Reaching the Same Goal Together:The Importance of Medical-Legal Collaboration

hands in go team formation

Editor’s Note: For more about the interprofessional program described in this blog post, check out this Academic Medicine article.

By: Elizabeth Wedegis, Georgia State University College of Law, 2017 Graduate

Though I first joined the Health Law Partnership (HeLP) Legal Services Clinic to gain practical legal experience, I am leaving the clinic with much more, including a better understanding of how both medical and legal professionals have the same goals and can better accomplish those goals together. Lawyers and doctors do collaborate in some instances: when a lawyer needs a medical expert opinion to prove a case, or when a doctor needs legal advice regarding risk management of patient care. Learning to work together as students, however, will prepare lawyers and doctors to address the social determinants of health together.

Each profession is person-centered. In law school, we are taught how to help each client through diligent research and compassionate client communication. In the HeLP Clinic, we see what medical students are taught by participating in classes at Morehouse School of Medicine, attending patient rounds at Children’s at Hughes Spalding, and sitting in on case deliberation in the resident workroom at Hughes Spalding. Both boil down to a fundamental goal: The client/patient comes first.

During patient rounds, I saw how medical professionals provide for their patients, through both medical technologies and through emotional consideration. I remember one patient, a baby with feeding issues, who had previously visited the hospital due to weight loss. After a couple of days in the hospital, he gained weight and was doing better. The doctors suspected an issue at home and called the Division of Family and Children Services (DFCS). DFCS decided the child should stay with his mother, so he was released to her care. When the child returned to the hospital, the doctors pushed harder for DFCS to find a foster home for him. While recounting the patient’s backstory, the doctor explained “it’s not about [what] the adults [want], it’s about that child in there.” That resonated with me as another reason for collaboration between doctors and lawyers. Both focus on what is best for the individual. In two such person-driven fields, it is important for each to listen to and learn from the views and techniques of the other.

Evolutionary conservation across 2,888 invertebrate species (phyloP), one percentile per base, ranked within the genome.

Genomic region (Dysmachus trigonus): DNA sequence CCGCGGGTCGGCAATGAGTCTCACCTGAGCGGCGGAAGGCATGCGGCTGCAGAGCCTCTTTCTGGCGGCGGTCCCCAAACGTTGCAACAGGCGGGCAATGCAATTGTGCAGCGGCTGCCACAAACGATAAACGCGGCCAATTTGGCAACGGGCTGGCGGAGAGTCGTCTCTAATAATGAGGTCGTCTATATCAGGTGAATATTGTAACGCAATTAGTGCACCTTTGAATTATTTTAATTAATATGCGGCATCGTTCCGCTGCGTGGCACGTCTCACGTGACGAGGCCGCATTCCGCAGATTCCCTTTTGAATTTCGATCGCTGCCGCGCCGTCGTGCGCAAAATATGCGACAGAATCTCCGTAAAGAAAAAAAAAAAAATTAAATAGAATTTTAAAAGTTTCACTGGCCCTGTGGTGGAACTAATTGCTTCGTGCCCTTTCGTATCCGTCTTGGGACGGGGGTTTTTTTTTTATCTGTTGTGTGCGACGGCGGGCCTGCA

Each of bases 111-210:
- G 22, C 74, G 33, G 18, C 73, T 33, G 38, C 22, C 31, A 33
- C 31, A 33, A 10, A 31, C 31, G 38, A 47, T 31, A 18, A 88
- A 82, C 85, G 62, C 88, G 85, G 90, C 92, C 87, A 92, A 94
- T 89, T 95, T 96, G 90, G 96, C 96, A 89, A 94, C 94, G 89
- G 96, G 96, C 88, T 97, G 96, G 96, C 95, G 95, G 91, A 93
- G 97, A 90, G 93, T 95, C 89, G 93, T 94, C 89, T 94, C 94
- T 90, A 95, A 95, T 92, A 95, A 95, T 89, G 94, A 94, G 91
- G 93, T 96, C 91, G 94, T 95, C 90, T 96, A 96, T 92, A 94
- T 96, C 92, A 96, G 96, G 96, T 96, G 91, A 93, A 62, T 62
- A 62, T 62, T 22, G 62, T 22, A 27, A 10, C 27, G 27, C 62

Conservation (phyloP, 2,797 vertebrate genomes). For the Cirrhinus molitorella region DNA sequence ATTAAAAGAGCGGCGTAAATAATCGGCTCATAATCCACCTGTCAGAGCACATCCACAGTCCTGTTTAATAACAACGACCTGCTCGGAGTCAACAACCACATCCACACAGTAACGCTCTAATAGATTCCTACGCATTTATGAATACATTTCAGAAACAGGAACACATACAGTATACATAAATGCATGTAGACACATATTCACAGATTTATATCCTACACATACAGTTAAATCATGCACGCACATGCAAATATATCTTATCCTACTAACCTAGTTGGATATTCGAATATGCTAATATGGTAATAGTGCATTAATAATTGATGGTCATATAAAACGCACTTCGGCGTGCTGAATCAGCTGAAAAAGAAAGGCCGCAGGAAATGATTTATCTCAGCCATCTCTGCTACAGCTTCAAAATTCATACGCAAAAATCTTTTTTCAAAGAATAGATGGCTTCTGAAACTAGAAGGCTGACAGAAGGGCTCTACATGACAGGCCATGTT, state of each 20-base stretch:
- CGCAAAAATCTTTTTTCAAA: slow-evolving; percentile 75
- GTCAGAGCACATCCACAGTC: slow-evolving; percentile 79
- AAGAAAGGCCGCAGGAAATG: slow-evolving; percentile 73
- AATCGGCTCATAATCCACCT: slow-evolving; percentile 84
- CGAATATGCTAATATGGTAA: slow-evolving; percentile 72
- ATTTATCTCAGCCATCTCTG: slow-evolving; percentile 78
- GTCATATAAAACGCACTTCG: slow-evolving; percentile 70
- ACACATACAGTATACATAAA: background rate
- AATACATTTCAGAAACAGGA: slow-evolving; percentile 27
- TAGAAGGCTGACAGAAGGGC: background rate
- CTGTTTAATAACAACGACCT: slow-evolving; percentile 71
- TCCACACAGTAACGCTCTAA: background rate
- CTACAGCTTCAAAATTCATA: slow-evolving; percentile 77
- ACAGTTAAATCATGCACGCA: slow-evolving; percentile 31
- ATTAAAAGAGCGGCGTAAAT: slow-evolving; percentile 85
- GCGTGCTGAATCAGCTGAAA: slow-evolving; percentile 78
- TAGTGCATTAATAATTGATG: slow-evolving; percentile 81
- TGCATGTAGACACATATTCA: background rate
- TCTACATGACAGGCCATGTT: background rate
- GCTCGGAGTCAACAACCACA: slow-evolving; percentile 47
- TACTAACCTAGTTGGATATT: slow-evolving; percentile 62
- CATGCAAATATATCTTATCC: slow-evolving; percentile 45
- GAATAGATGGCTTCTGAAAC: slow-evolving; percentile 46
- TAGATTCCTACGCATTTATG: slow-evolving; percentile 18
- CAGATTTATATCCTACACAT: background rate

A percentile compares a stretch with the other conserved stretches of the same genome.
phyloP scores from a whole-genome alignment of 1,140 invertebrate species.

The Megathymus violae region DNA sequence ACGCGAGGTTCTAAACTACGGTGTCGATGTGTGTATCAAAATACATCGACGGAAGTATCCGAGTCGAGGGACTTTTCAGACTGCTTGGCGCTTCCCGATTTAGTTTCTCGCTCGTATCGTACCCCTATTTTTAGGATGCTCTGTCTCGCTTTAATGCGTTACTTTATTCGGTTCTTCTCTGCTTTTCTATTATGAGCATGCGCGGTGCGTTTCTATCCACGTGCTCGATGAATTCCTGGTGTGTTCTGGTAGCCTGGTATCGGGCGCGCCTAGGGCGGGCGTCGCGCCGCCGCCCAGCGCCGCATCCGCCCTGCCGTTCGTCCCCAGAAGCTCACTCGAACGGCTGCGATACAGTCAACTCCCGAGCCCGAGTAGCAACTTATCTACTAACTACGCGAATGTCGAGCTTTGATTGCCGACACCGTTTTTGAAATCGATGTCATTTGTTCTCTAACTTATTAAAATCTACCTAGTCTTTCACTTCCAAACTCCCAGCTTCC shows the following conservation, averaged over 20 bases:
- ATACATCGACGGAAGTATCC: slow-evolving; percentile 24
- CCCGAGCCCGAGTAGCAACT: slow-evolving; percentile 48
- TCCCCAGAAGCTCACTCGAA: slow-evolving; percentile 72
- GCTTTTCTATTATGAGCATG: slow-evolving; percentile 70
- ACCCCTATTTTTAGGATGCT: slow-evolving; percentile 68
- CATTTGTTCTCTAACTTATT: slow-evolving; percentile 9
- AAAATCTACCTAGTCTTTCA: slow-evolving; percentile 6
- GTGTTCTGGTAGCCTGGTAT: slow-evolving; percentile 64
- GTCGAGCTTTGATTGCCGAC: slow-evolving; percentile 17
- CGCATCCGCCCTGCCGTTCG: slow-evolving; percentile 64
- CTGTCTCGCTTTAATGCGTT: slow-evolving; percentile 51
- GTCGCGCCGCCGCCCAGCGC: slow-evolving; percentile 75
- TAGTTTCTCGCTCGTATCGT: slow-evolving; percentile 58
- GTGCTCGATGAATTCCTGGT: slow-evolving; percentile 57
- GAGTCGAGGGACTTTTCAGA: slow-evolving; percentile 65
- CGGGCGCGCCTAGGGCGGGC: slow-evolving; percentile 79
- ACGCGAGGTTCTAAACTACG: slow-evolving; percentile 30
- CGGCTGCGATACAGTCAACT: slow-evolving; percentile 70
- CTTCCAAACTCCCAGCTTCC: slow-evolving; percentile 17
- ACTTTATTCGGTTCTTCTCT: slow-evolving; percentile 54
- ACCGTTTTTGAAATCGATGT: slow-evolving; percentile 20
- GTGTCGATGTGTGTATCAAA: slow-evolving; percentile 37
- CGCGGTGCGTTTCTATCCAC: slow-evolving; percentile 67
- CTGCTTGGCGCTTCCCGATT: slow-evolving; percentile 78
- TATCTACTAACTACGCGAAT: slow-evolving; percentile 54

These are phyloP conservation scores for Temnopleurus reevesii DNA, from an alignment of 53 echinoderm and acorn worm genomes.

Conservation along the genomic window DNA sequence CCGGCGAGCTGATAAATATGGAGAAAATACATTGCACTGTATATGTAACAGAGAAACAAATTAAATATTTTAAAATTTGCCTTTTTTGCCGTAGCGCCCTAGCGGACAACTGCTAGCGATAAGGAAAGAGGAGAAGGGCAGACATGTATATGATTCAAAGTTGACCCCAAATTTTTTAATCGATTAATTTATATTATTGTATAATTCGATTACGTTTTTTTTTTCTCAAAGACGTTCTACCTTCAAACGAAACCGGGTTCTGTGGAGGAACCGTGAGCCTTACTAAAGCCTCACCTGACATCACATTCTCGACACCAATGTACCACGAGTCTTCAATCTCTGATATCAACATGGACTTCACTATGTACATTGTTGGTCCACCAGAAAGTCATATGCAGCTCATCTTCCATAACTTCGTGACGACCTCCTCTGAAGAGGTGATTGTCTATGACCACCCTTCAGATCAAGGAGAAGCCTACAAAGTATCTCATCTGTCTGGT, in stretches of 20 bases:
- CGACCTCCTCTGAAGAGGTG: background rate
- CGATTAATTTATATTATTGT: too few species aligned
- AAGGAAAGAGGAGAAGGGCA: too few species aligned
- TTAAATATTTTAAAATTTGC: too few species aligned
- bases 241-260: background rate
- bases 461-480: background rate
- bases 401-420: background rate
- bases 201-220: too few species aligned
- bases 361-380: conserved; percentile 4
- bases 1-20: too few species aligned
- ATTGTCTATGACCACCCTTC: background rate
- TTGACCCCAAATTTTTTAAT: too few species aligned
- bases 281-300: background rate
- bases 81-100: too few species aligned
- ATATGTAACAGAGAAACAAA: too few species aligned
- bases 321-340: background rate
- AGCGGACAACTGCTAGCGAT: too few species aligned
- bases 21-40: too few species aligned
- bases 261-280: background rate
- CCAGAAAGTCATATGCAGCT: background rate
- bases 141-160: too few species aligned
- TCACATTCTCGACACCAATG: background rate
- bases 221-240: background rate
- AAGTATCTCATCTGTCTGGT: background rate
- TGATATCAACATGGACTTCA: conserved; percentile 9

Both professions also strive to balance providing facts and staying compassionate. A doctor once explained to me that, as physicians, “we are scientists, we give the facts,” even when they are not what the patient wants to hear. She and another physician spoke about how some residents are hesitant to include “obesity” as a pregnancy risk because they anticipate a patient’s negative reaction. But, as the doctor explained, it is a risk and, because they must give the facts—it must be added to the chart along with other pregnancy risks that derive from obesity, including heart issues and diabetes.

Similarly, in the HeLP Clinic we have discussed how to handle closing a case when an analysis of the legal requirements for receiving Social Security disability benefits and the medical records show that a child is most likely ineligible. Though providing the facts is an essential part of both professions, compassionately explaining those facts is equally important. I plan to apply what I’ve learned in the HeLP Clinic to my future practice by collaborating with other professionals from the start of each case because, when we have a common goal, working together will always be more rewarding for both the professionals and the client/patient.

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